A couple of hundred years ago the Western world witnessed profound transformations as the forces of the industrial revolution coalesced to radically alter the social, economic, cultural and political landscape. A scramble of intellectual and artistic activity followed as the first “moderns” attempted to understand the implications of living in this brave new world of machines and technology.
If there was a mood or tone that captured the various responses, it would most probably have been one of ambivalence. Although new techniques of mechanised production, alongside new political idea(l)s and a general loosening of tradition, meant that modernity was seen as “the take-off point for civilisation”, many also felt that modernity had a darker underbelly. As the great 19th century sociologist Max Weber put it, the “rosy blush” of the Enlightenment soon began to be perceived as “irretrievably fading”.
In many ways, this “fading” was concentrated on the impact of modern industrial society on human affairs. In particular, there was a deep concern about what industrialisation, technology, bureaucratisation and rationalisation meant for community ties and social solidarity. A quick sociological snapshot will remind us of this. For instance, Weber worried about the impacts of rationalisation on face-to-face ethical relationships, Durkheim spoke of “anomie” as a potentiality of the “disappearance of the segmentary type of society” and Toennies lamented the erosion of community as commercial relationships took hold under capitalist modernity. So in early sociological circles at least, modernity was not only reconfiguring social relationships, it was potentially ripping them apart.
Fast-forward to the present and it is apparent that these anxieties have never been quelled, and if anything, the question of community appears more important than ever. This is particularly evident in the context of postmodern theorising which has attempted to understand our current cultural condition, and in doing so, has put questions of communal fragmentation and fracturing - and in some cases complete erosion - firmly back under the sociological radar. Whatever you think about the much maligned term “postmodernism” there is no doubting that it raises important questions about the nature of “being together” in contemporary times.
There is a host of theory and research out there which suggests that individualism has begun to eat into our sense of community. As social theorist Robert Putnam claims, people in advanced industrial nations like Australia are increasingly “Bowling Alone” - a metaphor for the West’s declining civic, political and religious participation.
The “pursuit of loneliness”, as Philip Slater put it, is also linked to the notion that we have become a “home-based society” too busy playing our playstations or watching DVDs to care or participate in our own neighbourhood or local community. Although there is no doubting that widespread individualism and declining informal public space is a central feature of our contemporary world, I wonder if there is something going on under our noses that we are missing …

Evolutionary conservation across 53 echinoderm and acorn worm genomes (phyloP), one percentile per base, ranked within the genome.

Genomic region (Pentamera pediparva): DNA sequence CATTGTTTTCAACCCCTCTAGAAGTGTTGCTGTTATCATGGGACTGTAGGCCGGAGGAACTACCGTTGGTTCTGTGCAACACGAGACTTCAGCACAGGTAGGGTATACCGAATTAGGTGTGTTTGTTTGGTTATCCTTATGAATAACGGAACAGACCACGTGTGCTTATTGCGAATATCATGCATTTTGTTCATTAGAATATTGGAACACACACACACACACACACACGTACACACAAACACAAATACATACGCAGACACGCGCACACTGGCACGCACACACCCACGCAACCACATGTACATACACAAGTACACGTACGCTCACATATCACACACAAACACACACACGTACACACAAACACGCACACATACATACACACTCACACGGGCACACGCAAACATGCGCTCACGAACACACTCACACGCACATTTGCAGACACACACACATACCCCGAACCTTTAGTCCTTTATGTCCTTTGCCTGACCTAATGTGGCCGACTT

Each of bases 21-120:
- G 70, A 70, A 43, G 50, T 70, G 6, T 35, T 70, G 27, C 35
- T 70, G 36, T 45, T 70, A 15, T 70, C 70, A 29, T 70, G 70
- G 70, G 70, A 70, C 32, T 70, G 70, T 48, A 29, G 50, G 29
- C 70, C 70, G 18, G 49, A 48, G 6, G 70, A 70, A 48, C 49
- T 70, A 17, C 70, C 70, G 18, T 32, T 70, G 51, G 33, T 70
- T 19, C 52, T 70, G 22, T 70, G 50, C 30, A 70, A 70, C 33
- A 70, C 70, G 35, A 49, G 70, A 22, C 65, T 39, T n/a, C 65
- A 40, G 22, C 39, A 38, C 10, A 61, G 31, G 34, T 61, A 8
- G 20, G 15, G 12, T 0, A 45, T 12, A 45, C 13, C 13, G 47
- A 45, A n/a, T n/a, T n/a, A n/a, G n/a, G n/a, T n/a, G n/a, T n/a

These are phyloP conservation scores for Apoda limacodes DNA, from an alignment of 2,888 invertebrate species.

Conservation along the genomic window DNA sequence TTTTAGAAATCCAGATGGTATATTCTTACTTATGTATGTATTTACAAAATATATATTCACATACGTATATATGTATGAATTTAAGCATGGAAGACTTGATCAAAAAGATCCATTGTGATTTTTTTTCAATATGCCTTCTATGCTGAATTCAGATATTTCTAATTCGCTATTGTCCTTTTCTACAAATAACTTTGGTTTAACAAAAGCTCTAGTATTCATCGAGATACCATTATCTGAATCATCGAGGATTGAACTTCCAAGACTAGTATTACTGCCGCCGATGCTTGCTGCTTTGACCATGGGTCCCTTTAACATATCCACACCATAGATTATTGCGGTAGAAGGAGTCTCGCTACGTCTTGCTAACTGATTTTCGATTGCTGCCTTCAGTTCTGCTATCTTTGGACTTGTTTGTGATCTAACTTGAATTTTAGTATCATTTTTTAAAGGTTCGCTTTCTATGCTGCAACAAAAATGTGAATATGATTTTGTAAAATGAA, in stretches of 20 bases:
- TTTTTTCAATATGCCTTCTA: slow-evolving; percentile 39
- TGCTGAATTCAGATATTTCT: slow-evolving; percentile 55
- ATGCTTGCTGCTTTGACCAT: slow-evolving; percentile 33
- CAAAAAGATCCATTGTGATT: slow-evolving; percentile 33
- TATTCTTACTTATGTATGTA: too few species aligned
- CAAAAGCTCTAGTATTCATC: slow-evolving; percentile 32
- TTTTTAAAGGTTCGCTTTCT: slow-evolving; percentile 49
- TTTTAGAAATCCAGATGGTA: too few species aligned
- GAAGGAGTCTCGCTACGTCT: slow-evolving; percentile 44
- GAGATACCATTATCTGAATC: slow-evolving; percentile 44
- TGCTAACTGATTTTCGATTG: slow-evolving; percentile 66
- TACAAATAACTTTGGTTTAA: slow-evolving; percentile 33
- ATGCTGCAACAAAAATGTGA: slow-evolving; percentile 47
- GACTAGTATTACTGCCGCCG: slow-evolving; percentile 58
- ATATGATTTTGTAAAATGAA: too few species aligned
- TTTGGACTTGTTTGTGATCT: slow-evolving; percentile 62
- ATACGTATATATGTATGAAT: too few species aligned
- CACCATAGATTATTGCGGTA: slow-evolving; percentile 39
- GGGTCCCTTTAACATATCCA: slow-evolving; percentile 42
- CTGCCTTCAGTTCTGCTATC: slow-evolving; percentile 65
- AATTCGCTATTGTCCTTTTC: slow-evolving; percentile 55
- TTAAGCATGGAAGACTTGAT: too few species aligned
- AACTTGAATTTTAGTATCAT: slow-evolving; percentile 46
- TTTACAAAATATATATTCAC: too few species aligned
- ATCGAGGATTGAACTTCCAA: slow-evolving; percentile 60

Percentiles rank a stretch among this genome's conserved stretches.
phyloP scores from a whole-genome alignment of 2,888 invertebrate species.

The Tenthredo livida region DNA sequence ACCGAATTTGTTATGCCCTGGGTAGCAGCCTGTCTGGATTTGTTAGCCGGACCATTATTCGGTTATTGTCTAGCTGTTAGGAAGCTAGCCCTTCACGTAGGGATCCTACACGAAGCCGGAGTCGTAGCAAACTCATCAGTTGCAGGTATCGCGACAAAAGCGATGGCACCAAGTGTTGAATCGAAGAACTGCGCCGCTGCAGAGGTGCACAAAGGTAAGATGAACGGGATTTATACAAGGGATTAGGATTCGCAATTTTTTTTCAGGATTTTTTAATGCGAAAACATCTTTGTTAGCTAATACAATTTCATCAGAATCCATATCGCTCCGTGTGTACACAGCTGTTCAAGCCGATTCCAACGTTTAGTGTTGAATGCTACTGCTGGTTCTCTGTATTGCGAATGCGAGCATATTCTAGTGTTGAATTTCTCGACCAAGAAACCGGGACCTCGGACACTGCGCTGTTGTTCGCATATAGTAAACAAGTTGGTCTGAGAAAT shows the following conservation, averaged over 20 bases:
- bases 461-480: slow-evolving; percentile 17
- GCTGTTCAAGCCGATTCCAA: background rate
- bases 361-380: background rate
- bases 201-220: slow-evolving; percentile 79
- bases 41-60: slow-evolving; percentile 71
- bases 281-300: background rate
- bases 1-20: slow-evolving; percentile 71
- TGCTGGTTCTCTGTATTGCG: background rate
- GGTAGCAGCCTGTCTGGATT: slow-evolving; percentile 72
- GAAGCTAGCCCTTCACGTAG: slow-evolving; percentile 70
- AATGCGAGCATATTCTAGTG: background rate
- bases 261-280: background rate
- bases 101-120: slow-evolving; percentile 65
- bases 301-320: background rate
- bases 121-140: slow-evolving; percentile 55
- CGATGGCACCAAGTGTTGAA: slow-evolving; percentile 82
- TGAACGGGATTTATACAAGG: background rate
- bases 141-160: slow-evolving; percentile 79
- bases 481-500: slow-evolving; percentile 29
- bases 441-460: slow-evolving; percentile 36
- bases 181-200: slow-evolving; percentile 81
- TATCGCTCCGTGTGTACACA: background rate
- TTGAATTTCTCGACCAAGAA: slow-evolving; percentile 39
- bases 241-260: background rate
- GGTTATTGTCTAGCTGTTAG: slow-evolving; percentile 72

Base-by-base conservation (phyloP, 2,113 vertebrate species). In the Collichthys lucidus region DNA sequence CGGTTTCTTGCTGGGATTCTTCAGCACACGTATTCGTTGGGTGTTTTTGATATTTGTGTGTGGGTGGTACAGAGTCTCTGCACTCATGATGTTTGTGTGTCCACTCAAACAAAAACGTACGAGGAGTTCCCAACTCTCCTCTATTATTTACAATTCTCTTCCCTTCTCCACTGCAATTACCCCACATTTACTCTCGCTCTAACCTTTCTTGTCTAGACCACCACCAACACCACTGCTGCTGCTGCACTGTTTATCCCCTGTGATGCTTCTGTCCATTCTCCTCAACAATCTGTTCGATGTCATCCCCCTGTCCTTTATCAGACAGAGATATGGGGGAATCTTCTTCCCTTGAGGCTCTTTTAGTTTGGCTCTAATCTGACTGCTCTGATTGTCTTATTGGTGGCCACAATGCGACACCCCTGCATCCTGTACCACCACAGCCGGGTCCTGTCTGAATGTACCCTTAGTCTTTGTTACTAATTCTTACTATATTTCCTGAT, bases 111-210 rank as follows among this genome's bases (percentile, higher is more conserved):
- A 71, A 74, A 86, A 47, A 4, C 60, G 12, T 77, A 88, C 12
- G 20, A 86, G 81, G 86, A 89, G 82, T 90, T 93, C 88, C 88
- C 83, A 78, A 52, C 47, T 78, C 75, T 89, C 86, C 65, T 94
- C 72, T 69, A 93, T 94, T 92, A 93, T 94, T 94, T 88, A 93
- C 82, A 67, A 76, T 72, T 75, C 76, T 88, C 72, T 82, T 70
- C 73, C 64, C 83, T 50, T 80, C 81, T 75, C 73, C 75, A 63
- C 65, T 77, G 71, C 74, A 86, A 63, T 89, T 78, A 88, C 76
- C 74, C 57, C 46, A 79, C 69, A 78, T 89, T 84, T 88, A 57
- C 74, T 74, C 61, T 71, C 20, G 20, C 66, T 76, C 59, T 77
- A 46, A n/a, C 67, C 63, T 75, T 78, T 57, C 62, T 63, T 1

Call me an optimist, but I would argue that pronouncements regarding the “death of the social” (Baudrillard) are premature. While it might be true that old measures of private and public community are in decline I would like to explore the possibility that the “information revolution” has provided new forms of “being together” in the contemporary world. If people are “hanging out” at home rather than in pubs or cafes maybe they are online, finding cosy little worlds within their computer screens.
As part of tracking the state of community in contemporary life, social thinkers should begin to supplement their interest in the “offline” world of proximal face-to-face relationships with the “online” world of the Internet.
Increasingly our daily lives are interpenetrated by the Internet. We know that the Internet is a handy tool to pay our phone bill, email a friend, to find out the tennis scores, or maybe to do a spot of online shopping. Most of us - if not all of us - have been affected by what is quickly becoming one of the fastest growing technologies in history. In 2001, global Internet usage was estimated to be over 500 million, up from 16 million in 1996 (Castells; Goggin) while at the end of 2000, 50 per cent of all adults in Australia accessed the Internet (ABS, 2000). At the beginning of 2005, there were 5.98 million Australian subscribers to the Internet (ABS, 2005). The pertinent sociological question is then: what role does the Internet play in providing community to its millions of users?
I would like to make some tentative contributions to this question by looking at weblogs or “blogs” as a case study for how the Internet might work to foster new ways of doing community in late postmodernity.
For the uninitiated, a blog - now hold your breath - refers to a website which contains a series of frequently updated, reverse chronologically ordered posts on a common web page. Blogs are a relatively new digital space where anyone with access to a personal computer and a connection to the Internet can have their thoughts and opinions published.
Blogs range from what Mark Lawson (BBC news, 2005) called high-tech diaries, to celebrity blogs, through to more sophisticated academic and political blogs. Although there is a diversity of content, styles and genres, the form is relatively consistent. As Evan Williams, the co-creator of the blogging program Blogger remarked, blogs are united by three things, “frequency, brevity and personality”. While this might sound all a little wrapped up in the modern “cult of the self”, most blogging applications have features whereby you can comment on other peoples’ blogs, add and be added to friends’ lists and join distinctive blogging subcultures.